Is there any change of asymmetry following my breast augmentation given the work I do? (Photo)

I am a diagnostic medical sonographer and I scan right-handed about 99% of the time. Sometimes, I have to exert a lot of pressure on my probe to get good images on patients with large body habitus. Is there any chance my breast implants (500cc, submuscular via inframammary incision) could settle in differently as I "exercise" my right side so much more? Could this result in permanent asymmetry, and if so, is there a way I can avoid this? Any information is greatly appreciated :) Thanks!

Doctor Answers 7

Avoid pectoralis contraction

{{ voteCount >= 0 ? '+' + (voteCount + 1) : (voteCount + 1) }}
Since the implants are most commonly placed under the pectoralis muscle, any exercises that make this muscle contract should be limited for the first 4-6 weeks after surgery. This typically occurs with wide grip bench press, push ups with arms placed wide apart and/or using the "pec deck".

Chicago Plastic Surgeon
4.9 out of 5 stars 86 reviews

Activity affecting implant position

{{ voteCount >= 0 ? '+' + (voteCount + 1) : (voteCount + 1) }}
Thank you for the question and accompanying photograph.  If you allow yourself sufficient time to heal from your surgery, I would not expect any of the activity you mentioned to affect implant placement.  Typically I advise patients to avoid all strenuous activity for 4-6 weeks following surgery.  Implants will take up to 3-6 months to completely settle.  I am not advising you to avoid work for a month of course.  Patients usually return to work by a week after surgery.  In your case, within reason the occasional pressure or contact during work should not have a significant impact on your result.  As always, of course, follow the guidance of your surgeon.

Hope this helps and good luck!

Charles Galanis, MD
Beverly Hills Plastic Surgeon

Implants settling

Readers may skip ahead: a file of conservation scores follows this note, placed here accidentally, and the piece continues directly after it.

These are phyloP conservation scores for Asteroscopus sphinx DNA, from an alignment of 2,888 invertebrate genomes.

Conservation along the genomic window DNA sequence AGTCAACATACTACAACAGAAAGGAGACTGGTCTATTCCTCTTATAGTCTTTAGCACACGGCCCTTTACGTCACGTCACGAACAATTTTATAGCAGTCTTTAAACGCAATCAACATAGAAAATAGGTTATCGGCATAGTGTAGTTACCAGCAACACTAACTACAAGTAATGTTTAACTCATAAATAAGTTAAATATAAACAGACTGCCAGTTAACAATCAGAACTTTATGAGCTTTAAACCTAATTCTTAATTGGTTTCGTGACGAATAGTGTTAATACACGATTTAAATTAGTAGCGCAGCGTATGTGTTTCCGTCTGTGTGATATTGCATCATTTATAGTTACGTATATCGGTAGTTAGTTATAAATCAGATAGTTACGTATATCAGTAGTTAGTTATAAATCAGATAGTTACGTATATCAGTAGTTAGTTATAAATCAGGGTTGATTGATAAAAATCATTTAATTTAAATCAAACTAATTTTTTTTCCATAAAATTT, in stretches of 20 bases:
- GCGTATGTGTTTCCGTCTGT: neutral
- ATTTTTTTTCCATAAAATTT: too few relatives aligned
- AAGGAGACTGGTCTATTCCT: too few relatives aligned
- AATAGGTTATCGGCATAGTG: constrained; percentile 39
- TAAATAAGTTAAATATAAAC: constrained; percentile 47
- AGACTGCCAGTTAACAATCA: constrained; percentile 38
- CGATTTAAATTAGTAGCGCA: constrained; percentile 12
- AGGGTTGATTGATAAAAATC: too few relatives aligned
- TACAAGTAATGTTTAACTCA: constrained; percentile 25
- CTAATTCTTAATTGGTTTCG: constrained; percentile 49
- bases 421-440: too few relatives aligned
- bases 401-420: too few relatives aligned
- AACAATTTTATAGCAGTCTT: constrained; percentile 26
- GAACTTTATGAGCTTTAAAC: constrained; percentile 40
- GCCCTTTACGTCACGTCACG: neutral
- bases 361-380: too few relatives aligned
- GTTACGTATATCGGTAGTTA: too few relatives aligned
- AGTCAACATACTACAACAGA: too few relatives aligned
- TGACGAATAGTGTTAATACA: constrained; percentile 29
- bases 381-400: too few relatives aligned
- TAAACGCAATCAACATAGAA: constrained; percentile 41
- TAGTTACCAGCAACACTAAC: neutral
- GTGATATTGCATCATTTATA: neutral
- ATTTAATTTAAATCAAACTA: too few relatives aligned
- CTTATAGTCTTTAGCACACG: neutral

{{ voteCount >= 0 ? '+' + (voteCount + 1) : (voteCount + 1) }}
It is unlikely that your use of one arm more than the other will cause one implant to settle in sooner or be worse than the other.

Steven Wallach, MD
New York Plastic Surgeon
4.2 out of 5 stars 30 reviews

Jobs and implant healing

{{ voteCount >= 0 ? '+' + (voteCount + 1) : (voteCount + 1) }}
Unlikely assuming you allow your body enough time to heal before exerting energy. Work with your surgeon on this to ensure appropriate healing.


David Shifrin, MD
Chicago Plastic Surgeon
5.0 out of 5 stars 178 reviews

Working after breast augmentation

{{ voteCount >= 0 ? '+' + (voteCount + 1) : (voteCount + 1) }}
You should ask your surgeon about this specifically.  He/she will have guidelines for you to follow.  In my practice, I would recommend not exerting a lot of pressure for 6 weeks after surgery.

Joseph W. Aguiar, MD
Tampa Plastic Surgeon

Breast as

{{ voteCount >= 0 ? '+' + (voteCount + 1) : (voteCount + 1) }}
In my experience, both breasts will settle differently and may have nothing to do with hand dominance or type of work. It would be hard for me to believe that the sporadic muscle tension involved in ultrasonic evaluation could hold an implant up over time. I would discuss this with your plastic surgeon and certainly wait at least six months post surgery to see if that implant does sneak into the bottom of the pocket as is usually the case. Good luck.

Marc J. Salzman, MD, FACS
Louisville Plastic Surgeon
4.7 out of 5 stars 58 reviews


{{ voteCount >= 0 ? '+' + (voteCount + 1) : (voteCount + 1) }}
if you are using the right hand predominantly and flexing the pec muscle, yes it could make a difference. it depends on the timing of when you went back to work after the surgery and how strenuous it was, this is assuming the implant is under the muscle. the longer you have the implants in place, the less this will matter to implant position. the pocket heals nicely by 3 months after surgery.

These answers are for educational purposes and should not be relied upon as a substitute for medical advice you may receive from your physician. If you have a medical emergency, please call 911. These answers do not constitute or initiate a patient/doctor relationship.